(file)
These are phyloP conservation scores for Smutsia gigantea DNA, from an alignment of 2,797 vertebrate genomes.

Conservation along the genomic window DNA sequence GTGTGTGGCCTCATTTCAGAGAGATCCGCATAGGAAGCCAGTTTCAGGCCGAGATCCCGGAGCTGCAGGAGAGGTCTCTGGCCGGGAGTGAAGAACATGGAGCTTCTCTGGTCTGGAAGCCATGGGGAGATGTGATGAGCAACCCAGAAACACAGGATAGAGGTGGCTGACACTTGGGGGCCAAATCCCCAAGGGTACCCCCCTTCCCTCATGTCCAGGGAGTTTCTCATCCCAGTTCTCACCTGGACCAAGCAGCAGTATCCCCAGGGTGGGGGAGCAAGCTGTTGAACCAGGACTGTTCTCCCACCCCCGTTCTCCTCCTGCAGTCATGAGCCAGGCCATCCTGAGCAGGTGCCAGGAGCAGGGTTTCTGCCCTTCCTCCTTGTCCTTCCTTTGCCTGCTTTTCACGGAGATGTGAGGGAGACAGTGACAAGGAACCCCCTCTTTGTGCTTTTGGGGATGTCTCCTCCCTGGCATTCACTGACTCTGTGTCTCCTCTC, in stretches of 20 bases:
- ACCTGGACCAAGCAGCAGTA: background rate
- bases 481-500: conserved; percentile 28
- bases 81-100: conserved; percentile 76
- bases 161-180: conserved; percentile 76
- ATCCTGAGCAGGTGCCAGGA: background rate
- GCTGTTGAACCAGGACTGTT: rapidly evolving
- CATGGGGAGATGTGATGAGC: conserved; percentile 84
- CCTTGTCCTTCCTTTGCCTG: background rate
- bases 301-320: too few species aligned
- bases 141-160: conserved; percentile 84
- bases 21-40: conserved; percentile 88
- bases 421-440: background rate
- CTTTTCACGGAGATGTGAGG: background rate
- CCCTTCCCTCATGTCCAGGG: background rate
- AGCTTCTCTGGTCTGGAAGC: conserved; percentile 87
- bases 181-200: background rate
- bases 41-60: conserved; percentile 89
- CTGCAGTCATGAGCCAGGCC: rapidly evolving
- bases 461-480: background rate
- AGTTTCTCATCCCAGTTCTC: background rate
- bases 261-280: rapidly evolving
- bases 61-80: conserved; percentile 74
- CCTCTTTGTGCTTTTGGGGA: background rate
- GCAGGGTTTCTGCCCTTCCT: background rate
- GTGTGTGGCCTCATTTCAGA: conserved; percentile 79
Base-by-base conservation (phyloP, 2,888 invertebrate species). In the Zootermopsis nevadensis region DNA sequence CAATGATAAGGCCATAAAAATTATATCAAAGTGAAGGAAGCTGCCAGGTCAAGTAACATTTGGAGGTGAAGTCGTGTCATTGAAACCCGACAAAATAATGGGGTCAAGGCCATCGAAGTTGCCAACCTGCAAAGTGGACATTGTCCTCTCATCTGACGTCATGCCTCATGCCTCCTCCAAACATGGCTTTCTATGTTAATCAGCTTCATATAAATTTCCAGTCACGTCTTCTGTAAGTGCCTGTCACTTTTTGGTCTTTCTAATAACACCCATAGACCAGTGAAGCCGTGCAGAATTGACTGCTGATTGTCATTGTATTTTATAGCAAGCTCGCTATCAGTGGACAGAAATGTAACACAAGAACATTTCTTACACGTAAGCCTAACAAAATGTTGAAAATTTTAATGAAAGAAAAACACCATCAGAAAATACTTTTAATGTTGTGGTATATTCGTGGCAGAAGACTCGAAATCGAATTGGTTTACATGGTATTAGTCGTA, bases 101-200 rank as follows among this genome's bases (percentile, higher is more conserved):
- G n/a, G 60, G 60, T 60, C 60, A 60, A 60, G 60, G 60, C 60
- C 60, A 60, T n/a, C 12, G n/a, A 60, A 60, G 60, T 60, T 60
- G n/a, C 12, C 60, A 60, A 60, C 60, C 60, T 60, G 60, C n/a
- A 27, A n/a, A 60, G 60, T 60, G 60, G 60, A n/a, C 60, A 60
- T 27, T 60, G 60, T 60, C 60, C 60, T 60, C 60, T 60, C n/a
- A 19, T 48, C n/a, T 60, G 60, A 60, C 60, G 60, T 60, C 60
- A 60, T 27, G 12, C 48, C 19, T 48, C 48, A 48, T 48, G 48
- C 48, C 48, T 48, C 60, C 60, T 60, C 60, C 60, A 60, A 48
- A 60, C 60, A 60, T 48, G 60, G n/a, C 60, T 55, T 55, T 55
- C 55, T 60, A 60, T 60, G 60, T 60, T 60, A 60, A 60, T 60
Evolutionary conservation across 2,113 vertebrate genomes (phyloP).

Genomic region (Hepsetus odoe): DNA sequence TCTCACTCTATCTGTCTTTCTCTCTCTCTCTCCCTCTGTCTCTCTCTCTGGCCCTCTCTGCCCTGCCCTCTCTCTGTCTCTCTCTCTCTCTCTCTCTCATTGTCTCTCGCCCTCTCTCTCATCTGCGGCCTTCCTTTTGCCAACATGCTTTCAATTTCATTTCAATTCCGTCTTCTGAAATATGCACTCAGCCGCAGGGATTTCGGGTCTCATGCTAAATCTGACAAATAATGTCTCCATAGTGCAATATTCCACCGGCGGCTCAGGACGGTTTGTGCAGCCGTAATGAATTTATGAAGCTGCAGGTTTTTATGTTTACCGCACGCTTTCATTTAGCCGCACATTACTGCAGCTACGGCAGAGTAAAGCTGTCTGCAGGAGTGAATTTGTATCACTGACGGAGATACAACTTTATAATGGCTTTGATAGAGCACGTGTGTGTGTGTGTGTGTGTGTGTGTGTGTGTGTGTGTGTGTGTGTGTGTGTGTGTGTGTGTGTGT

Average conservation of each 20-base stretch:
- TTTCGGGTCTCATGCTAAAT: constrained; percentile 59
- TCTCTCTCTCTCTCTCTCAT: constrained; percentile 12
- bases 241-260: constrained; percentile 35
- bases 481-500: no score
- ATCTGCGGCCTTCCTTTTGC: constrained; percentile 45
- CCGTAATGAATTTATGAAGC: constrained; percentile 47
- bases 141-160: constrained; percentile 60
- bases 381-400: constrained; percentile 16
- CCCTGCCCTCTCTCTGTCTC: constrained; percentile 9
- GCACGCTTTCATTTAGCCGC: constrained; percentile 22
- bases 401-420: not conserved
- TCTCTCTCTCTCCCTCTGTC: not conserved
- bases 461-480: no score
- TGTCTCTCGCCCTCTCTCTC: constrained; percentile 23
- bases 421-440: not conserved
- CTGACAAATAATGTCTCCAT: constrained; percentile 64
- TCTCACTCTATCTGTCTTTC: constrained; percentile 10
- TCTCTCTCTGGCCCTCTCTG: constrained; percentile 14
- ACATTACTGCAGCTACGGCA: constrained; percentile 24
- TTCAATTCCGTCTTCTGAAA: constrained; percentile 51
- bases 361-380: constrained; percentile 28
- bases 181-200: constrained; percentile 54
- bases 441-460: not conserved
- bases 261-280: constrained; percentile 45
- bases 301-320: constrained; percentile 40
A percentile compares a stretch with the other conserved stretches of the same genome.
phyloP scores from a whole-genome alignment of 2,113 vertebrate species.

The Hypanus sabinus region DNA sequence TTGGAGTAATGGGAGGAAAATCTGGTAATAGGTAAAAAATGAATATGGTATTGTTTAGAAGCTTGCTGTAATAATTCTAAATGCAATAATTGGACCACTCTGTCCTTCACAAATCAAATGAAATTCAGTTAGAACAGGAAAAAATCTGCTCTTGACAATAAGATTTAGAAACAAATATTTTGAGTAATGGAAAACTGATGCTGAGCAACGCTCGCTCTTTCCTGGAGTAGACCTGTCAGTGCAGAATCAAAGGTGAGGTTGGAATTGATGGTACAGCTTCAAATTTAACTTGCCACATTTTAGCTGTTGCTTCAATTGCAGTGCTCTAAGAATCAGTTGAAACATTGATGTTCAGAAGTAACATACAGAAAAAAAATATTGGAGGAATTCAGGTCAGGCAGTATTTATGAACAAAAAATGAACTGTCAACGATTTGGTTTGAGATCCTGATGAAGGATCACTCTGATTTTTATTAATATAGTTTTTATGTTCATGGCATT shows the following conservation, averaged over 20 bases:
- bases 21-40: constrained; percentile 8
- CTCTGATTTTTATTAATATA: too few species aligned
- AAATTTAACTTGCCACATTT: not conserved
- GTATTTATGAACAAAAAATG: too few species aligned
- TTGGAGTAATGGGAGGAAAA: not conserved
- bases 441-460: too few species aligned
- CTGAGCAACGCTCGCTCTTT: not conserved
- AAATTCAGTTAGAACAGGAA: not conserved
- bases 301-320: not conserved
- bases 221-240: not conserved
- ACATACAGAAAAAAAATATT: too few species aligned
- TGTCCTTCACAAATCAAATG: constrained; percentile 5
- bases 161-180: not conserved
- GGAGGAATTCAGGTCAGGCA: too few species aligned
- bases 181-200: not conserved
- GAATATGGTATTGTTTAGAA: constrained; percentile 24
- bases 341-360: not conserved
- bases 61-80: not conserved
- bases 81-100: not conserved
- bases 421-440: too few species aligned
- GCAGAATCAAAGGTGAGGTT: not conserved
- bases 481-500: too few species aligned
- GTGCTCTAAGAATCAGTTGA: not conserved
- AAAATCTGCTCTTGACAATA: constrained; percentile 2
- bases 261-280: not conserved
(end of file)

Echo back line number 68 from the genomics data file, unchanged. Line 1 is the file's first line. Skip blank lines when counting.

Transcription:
phyloP scores from a whole-genome alignment of 2,113 vertebrate species.